logo
  Join        Login             Stock Quote

Housing Starts Rise Sharply In 2012's Final Month

 January 17, 2013 10:35 AM


New residential construction in December rose substantially more than expected, posting a 12.1% increase last month (seasonally adjusted annual rate). Yours truly and several consensus forecasts were looking for a solid but considerably lesser growth rate of around 3.0%, as I noted yesterday. The key point, of course, is that the housing recovery remains on track, as today's update reminds in rather convincing terms.

Housing starts are near a five-year high. A similarly bullish trend also describes the recent data for newly issued housing permits, which are considered a leading indicator of starts. Although permits rose only marginally in December, that's enough to keep this series near a five-year high as well.

[Related -Initial Jobless Claims Rose Unexpectedly]

From a business cycle perspective, today's housing report data delivers another positive number for the December economic profile. Last month's tally of housing starts is nearly 37% above the year-earlier level.

[Related -All Quiet on the Record High Front]

Starts are one of the indicators in The Capital Spectator Economic Trend Index (CS-ETI), and with the latest news this data series enters the December column with a familiar refrain: growth. As I noted in last week's update of CS-ETI, recession risk remained low, based on available data. A week later, the observation still stands; in fact is considerably stronger, after a week of economic updates.

In the last few days we learned that both retail sales and industrial production posted gains in December and, more importantly, remained in positive territory on a year-over-year basis. Housing starts round out the week with a third installment of encouraging news.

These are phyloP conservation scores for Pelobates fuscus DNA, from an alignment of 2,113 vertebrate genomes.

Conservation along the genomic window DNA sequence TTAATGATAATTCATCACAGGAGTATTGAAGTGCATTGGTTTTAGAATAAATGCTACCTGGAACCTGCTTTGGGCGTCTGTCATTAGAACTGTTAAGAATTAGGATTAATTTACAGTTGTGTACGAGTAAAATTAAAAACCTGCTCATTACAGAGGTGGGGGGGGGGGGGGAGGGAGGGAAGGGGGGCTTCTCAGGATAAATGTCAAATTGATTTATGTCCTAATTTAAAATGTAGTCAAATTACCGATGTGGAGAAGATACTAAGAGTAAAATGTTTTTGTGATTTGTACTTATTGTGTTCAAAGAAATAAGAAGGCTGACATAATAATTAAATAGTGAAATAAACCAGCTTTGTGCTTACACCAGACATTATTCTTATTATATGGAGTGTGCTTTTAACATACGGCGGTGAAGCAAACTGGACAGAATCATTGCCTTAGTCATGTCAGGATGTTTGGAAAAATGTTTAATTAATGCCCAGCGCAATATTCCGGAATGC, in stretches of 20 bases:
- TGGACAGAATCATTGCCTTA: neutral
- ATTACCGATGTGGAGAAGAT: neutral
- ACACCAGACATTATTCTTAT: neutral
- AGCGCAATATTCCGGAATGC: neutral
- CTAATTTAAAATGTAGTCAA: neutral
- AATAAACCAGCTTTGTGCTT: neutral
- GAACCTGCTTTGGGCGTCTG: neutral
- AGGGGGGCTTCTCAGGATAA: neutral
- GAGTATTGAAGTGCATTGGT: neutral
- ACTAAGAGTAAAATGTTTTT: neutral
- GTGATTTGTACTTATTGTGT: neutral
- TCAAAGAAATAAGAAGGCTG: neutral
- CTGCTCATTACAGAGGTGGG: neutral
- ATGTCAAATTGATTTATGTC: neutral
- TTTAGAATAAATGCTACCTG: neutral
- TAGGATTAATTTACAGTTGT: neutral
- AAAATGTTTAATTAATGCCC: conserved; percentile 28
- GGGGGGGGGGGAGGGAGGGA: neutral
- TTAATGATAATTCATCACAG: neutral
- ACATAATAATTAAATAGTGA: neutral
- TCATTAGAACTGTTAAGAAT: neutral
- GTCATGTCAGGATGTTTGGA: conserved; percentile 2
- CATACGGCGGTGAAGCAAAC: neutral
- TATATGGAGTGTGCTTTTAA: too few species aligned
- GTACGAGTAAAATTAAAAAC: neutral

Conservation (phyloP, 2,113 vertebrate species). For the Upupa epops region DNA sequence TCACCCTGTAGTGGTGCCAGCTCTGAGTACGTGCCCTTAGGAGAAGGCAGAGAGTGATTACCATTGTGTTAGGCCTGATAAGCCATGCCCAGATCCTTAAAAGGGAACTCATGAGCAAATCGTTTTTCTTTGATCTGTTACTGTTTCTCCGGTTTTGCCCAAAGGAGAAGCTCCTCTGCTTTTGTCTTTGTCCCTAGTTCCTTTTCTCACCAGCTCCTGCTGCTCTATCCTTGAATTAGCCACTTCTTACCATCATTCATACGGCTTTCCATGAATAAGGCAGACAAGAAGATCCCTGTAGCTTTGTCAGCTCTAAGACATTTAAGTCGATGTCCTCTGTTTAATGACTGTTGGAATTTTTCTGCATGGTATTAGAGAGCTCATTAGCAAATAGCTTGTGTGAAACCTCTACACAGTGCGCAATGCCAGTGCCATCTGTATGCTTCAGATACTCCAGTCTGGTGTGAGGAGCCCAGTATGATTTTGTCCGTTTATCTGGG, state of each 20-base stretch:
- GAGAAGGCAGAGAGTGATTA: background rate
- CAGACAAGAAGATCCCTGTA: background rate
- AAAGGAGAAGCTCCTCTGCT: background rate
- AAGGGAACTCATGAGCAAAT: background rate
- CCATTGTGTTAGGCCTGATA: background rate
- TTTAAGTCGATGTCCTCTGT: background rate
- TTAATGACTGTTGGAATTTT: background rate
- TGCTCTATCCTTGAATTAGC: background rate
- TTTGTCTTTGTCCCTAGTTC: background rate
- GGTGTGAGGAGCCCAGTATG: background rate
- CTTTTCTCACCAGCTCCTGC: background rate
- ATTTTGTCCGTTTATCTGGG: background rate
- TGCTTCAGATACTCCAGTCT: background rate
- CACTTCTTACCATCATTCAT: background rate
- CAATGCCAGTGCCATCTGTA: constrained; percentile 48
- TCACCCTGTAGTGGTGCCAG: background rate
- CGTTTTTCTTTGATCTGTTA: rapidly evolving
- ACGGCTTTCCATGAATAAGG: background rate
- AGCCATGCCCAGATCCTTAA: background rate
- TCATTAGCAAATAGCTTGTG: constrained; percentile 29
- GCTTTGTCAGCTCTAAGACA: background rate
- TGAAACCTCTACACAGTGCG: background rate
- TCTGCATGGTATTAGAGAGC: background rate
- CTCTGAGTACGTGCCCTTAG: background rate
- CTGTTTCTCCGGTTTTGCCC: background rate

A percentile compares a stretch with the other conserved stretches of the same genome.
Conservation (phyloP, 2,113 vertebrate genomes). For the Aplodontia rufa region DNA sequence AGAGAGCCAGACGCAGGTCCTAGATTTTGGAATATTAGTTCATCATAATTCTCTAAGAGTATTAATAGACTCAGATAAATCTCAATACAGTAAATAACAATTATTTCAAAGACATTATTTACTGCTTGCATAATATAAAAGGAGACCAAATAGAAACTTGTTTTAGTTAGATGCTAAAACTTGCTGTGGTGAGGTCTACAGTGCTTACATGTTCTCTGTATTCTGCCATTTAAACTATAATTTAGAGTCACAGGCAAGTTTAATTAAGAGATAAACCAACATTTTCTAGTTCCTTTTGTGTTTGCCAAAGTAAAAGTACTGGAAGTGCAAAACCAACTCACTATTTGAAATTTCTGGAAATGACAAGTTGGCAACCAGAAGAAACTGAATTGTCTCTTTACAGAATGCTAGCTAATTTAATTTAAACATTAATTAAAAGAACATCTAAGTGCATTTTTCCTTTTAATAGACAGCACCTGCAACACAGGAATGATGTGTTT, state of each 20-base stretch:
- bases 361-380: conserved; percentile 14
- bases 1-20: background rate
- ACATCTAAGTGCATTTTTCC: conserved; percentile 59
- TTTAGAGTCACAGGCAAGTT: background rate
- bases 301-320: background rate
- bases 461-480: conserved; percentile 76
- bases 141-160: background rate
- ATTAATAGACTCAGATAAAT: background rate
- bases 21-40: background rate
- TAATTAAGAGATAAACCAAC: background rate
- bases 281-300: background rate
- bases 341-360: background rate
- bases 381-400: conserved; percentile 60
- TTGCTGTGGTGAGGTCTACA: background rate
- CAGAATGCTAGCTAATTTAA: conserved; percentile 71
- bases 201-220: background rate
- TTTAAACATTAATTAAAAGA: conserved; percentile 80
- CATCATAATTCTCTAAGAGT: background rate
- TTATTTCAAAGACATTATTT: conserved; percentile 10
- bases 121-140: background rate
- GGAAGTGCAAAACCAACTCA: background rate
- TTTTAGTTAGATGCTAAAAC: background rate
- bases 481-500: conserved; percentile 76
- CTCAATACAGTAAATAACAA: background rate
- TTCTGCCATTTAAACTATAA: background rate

In short, it's all but certain now that 2012 escaped recession. That's no surprise, of course. A broad reading of the numbers all along has routinely told us that the economy's momentum was firmly in the positive column, as CS-ETI has shown for months. Yes, the data points for personal income and spending numbers for December are yet to come. And there's always the potential for data revisions that paint a far darker cyclical picture. Anything's possible, as always. Based on the available numbers, however, the case is quite firm for expecting that the final analysis on the business cyclical history for 2012 will declare the year as one that was recession-free.
iOnTheMarket Premium
Advertisement

Advertisement


Post Comment -- Login is required to post message
Name:  
Alert for new comments:
Your email:
Your Website:
Title:
Comments:
 

rss feed

Latest Stories

article imageInitial Jobless Claims Rose Unexpectedly

Claims unexpectedly rose in the latest report through last weekend to breach 300,000 for the first time read on...

article imageAll Quiet on the Record High Front

What can we glean from the media’s lack of attention to the market’s recent record read on...

article imageThe Chip Maker Short Sellers Should Be Watching

Investing in semiconductor stocks is always tricky. Industry cycles can lead to bumps in the road for the read on...

article imageChicago Fed: US Economic Growth Slowed In October

The pace of US growth slowed more than expected in October, according to this morning’s update of the read on...

Advertisement
Popular Articles

Advertisement
Daily Sector Scan
Partner Center



Fundamental data is provided by Zacks Investment Research, and Commentary, news and Press Releases provided by YellowBrix and Quotemedia.
All information provided "as is" for informational purposes only, not intended for trading purposes or advice. iStockAnalyst.com is not an investment adviser and does not provide, endorse or review any information or data contained herein.
The blog articles are opinions by respective blogger. By using this site you are agreeing to terms and conditions posted on respective bloggers' website.
The postings/comments on the site may or may not be from reliable sources. Neither iStockAnalyst nor any of its independent providers is liable for any informational errors, incompleteness, or delays, or for any actions taken in reliance on information contained herein. You are solely responsible for the investment decisions made by you and the consequences resulting therefrom. By accessing the iStockAnalyst.com site, you agree not to redistribute the information found therein.
The sector scan is based on 15-30 minutes delayed data. The Pattern scan is based on EOD data.